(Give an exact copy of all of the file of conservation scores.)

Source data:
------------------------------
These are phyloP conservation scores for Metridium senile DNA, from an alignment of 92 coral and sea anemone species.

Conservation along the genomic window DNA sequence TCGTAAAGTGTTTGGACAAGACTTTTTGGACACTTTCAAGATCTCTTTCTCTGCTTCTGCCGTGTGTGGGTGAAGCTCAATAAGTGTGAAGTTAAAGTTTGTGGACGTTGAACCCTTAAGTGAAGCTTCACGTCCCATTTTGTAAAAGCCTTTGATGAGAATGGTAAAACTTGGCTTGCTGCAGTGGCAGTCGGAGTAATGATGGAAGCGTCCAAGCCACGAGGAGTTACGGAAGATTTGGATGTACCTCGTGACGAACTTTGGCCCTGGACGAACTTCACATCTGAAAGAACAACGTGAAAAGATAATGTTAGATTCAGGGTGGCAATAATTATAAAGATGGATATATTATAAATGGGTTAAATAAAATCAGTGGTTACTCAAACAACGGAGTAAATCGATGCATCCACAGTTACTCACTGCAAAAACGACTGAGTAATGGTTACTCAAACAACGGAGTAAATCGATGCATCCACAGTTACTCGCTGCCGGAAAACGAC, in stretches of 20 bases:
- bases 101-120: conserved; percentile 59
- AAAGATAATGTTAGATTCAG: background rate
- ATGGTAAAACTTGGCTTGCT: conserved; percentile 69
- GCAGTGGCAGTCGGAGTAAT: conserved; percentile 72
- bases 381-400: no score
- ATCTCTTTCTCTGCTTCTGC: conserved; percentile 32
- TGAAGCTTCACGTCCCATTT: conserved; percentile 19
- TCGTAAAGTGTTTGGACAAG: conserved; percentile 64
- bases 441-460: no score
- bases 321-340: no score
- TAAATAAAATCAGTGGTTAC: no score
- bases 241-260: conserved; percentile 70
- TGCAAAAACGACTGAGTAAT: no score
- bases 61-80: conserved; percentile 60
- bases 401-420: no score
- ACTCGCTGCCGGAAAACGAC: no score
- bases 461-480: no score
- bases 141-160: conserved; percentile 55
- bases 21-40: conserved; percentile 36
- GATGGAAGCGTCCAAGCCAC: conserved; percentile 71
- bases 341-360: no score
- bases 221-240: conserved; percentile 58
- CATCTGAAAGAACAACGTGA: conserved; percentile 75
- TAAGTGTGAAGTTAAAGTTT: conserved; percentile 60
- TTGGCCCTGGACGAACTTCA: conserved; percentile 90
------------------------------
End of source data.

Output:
These are phyloP conservation scores for Metridium senile DNA, from an alignment of 92 coral and sea anemone species.

Conservation along the genomic window DNA sequence TCGTAAAGTGTTTGGACAAGACTTTTTGGACACTTTCAAGATCTCTTTCTCTGCTTCTGCCGTGTGTGGGTGAAGCTCAATAAGTGTGAAGTTAAAGTTTGTGGACGTTGAACCCTTAAGTGAAGCTTCACGTCCCATTTTGTAAAAGCCTTTGATGAGAATGGTAAAACTTGGCTTGCTGCAGTGGCAGTCGGAGTAATGATGGAAGCGTCCAAGCCACGAGGAGTTACGGAAGATTTGGATGTACCTCGTGACGAACTTTGGCCCTGGACGAACTTCACATCTGAAAGAACAACGTGAAAAGATAATGTTAGATTCAGGGTGGCAATAATTATAAAGATGGATATATTATAAATGGGTTAAATAAAATCAGTGGTTACTCAAACAACGGAGTAAATCGATGCATCCACAGTTACTCACTGCAAAAACGACTGAGTAATGGTTACTCAAACAACGGAGTAAATCGATGCATCCACAGTTACTCGCTGCCGGAAAACGAC, in stretches of 20 bases:
- bases 101-120: conserved; percentile 59
- AAAGATAATGTTAGATTCAG: background rate
- ATGGTAAAACTTGGCTTGCT: conserved; percentile 69
- GCAGTGGCAGTCGGAGTAAT: conserved; percentile 72
- bases 381-400: no score
- ATCTCTTTCTCTGCTTCTGC: conserved; percentile 32
- TGAAGCTTCACGTCCCATTT: conserved; percentile 19
- TCGTAAAGTGTTTGGACAAG: conserved; percentile 64
- bases 441-460: no score
- bases 321-340: no score
- TAAATAAAATCAGTGGTTAC: no score
- bases 241-260: conserved; percentile 70
- TGCAAAAACGACTGAGTAAT: no score
- bases 61-80: conserved; percentile 60
- bases 401-420: no score
- ACTCGCTGCCGGAAAACGAC: no score
- bases 461-480: no score
- bases 141-160: conserved; percentile 55
- bases 21-40: conserved; percentile 36
- GATGGAAGCGTCCAAGCCAC: conserved; percentile 71
- bases 341-360: no score
- bases 221-240: conserved; percentile 58
- CATCTGAAAGAACAACGTGA: conserved; percentile 75
- TAAGTGTGAAGTTAAAGTTT: conserved; percentile 60
- TTGGCCCTGGACGAACTTCA: conserved; percentile 90